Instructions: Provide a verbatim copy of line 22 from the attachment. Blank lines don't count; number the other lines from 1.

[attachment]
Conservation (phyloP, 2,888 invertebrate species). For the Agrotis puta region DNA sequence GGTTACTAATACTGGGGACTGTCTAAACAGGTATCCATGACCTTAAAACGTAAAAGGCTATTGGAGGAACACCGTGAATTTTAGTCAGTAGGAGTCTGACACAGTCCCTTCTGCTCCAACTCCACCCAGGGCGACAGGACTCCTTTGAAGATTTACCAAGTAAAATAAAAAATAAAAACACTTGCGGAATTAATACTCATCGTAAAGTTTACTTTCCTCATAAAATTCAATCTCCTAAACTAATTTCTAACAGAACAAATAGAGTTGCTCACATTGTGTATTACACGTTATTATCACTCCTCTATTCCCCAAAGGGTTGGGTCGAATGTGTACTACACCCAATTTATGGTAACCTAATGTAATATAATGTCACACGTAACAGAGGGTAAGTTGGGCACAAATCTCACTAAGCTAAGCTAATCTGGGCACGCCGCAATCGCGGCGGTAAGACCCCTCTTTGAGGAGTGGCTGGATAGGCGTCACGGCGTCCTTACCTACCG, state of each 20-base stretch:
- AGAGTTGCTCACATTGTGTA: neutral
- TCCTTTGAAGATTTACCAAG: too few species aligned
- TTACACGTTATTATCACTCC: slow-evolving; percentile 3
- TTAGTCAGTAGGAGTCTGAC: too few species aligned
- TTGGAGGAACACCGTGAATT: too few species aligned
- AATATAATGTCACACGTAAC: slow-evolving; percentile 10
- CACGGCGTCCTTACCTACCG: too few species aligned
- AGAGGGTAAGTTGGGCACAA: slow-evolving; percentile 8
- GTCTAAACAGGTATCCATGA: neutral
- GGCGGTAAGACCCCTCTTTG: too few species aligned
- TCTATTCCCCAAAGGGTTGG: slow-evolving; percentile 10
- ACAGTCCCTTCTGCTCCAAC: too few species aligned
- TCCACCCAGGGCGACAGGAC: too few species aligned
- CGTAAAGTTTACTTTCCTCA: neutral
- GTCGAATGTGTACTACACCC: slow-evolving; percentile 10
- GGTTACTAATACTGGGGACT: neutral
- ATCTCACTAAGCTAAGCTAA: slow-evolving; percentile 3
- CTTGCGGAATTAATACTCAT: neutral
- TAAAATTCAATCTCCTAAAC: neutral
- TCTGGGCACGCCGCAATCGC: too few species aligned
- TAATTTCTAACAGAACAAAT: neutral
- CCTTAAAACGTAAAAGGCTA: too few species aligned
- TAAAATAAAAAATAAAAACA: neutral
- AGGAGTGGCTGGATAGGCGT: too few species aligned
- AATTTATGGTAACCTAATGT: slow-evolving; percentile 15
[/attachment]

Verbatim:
- TAATTTCTAACAGAACAAAT: neutral